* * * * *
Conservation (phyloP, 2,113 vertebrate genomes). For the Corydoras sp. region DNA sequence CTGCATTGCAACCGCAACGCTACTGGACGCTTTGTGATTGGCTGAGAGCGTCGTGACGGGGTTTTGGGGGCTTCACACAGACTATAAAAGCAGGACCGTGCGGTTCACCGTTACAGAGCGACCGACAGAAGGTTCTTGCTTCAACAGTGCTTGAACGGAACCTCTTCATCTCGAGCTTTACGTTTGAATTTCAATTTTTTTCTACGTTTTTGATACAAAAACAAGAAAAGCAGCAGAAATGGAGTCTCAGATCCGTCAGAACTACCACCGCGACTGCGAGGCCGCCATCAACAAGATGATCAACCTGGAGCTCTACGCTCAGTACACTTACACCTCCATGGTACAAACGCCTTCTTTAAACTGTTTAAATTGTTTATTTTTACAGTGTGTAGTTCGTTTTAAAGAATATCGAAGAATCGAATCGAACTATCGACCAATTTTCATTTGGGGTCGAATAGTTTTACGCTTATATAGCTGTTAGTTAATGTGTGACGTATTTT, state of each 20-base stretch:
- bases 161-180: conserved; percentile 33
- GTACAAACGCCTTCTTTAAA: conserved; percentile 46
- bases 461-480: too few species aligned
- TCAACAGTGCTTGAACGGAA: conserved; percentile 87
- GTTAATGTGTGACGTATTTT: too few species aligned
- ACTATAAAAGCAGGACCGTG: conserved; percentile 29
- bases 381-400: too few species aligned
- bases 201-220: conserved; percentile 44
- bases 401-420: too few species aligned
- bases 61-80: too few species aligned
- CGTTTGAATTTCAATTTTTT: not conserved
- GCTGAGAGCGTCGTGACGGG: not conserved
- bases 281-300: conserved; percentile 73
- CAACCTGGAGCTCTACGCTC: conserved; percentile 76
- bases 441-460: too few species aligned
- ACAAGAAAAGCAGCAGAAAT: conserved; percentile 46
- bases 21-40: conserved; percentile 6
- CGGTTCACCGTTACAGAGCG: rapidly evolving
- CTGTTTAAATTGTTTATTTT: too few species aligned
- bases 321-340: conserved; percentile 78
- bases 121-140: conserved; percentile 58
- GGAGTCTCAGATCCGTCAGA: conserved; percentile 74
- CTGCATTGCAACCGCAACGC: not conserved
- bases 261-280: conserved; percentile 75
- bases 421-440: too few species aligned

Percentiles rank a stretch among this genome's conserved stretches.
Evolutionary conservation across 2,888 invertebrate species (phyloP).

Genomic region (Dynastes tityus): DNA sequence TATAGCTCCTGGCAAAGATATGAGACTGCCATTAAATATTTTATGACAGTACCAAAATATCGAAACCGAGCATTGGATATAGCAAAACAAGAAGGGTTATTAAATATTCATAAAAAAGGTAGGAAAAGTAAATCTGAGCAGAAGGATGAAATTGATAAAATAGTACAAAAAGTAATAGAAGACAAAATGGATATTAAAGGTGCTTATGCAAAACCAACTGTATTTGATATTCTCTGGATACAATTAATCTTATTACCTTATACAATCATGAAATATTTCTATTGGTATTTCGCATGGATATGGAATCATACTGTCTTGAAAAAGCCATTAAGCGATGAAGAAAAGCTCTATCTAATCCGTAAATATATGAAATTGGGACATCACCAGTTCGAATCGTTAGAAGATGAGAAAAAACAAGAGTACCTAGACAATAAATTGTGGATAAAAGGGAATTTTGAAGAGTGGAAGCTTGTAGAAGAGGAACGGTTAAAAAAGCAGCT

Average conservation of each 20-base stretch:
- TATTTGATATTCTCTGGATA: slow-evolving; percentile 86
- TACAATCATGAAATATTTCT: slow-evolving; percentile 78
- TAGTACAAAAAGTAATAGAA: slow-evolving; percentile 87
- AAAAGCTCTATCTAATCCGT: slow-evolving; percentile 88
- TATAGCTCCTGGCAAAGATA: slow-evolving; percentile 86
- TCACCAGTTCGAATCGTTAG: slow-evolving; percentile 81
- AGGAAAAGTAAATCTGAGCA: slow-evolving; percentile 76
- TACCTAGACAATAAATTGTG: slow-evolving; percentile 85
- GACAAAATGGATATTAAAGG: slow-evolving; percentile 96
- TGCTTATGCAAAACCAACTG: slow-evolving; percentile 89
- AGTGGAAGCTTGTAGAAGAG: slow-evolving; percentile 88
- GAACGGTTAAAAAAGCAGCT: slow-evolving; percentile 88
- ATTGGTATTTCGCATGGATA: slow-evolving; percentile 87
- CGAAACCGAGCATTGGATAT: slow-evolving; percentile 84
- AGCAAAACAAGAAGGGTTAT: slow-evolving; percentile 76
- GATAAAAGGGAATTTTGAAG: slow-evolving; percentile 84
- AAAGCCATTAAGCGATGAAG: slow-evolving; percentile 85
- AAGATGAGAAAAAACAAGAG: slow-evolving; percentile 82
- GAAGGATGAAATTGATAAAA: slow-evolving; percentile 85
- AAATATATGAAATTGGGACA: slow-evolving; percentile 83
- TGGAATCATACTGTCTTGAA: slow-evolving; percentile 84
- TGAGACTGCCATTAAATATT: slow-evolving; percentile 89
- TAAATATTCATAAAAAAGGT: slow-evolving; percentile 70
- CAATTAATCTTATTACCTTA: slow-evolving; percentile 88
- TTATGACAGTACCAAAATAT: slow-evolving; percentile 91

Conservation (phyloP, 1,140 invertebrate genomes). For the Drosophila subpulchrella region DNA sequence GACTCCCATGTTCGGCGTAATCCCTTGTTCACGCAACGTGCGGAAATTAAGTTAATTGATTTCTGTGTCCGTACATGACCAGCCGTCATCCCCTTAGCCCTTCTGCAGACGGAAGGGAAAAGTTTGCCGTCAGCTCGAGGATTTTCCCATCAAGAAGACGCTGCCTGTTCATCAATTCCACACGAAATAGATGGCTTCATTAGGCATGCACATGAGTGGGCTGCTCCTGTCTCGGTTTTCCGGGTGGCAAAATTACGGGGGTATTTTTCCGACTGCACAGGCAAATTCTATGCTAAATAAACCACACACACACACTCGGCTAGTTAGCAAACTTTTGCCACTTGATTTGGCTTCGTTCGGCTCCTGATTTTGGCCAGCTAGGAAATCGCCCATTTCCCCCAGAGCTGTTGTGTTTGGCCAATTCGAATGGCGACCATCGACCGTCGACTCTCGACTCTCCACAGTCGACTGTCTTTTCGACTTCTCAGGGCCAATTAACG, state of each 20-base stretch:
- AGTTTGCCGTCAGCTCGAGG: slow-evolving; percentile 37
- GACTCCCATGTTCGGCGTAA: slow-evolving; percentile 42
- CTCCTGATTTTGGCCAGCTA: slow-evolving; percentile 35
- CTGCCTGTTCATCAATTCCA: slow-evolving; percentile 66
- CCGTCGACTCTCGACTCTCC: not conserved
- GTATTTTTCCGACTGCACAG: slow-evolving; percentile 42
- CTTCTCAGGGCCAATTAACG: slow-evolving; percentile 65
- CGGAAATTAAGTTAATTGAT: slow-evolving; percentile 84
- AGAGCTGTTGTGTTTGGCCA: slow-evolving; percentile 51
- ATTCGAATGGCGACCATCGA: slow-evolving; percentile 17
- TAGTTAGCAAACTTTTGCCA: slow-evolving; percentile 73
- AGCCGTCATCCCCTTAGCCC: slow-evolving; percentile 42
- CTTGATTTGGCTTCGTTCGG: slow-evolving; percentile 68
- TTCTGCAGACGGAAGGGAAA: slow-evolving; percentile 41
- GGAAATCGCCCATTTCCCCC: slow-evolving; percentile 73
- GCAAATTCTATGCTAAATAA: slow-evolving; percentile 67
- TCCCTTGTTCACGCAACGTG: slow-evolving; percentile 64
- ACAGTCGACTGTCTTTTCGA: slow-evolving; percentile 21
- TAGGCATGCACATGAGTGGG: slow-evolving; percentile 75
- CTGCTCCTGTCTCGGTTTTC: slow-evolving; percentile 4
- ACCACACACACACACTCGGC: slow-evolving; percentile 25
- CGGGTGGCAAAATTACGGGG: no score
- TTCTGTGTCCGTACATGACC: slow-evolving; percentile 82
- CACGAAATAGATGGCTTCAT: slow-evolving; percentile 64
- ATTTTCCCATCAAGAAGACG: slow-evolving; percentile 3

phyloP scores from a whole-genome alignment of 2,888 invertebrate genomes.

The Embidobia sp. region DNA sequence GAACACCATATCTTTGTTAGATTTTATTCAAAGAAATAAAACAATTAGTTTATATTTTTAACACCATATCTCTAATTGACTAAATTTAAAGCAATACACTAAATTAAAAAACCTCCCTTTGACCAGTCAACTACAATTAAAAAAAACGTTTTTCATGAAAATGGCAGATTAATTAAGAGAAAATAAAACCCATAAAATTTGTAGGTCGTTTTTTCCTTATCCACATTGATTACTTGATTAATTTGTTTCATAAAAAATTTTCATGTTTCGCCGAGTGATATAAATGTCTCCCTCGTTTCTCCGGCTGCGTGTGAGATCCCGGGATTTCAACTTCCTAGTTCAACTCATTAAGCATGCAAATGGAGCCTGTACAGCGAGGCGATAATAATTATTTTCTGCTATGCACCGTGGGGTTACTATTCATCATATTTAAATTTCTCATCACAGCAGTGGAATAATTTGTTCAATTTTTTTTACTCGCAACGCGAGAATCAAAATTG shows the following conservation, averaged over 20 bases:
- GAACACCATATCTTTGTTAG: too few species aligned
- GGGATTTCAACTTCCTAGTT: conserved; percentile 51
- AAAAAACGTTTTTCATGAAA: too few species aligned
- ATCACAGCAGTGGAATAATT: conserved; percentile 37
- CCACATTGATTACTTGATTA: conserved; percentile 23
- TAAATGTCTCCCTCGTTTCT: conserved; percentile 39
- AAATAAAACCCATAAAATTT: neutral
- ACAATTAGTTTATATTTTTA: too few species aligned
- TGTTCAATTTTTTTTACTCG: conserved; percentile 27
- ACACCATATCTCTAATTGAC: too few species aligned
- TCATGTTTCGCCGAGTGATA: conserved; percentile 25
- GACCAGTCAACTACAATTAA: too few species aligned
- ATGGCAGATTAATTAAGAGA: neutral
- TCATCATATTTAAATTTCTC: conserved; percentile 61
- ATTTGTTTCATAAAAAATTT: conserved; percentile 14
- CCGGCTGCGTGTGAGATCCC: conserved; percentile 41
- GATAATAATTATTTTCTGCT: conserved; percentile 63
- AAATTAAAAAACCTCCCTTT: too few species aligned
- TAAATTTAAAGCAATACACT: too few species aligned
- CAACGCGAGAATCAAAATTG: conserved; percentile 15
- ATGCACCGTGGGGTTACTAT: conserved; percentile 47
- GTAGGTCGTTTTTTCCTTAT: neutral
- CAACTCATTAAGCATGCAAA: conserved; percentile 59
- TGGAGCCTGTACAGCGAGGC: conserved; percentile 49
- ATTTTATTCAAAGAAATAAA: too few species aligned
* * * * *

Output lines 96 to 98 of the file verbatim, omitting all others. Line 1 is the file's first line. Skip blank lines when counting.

- ATGGCAGATTAATTAAGAGA: neutral
- TCATCATATTTAAATTTCTC: conserved; percentile 61
- ATTTGTTTCATAAAAAATTT: conserved; percentile 14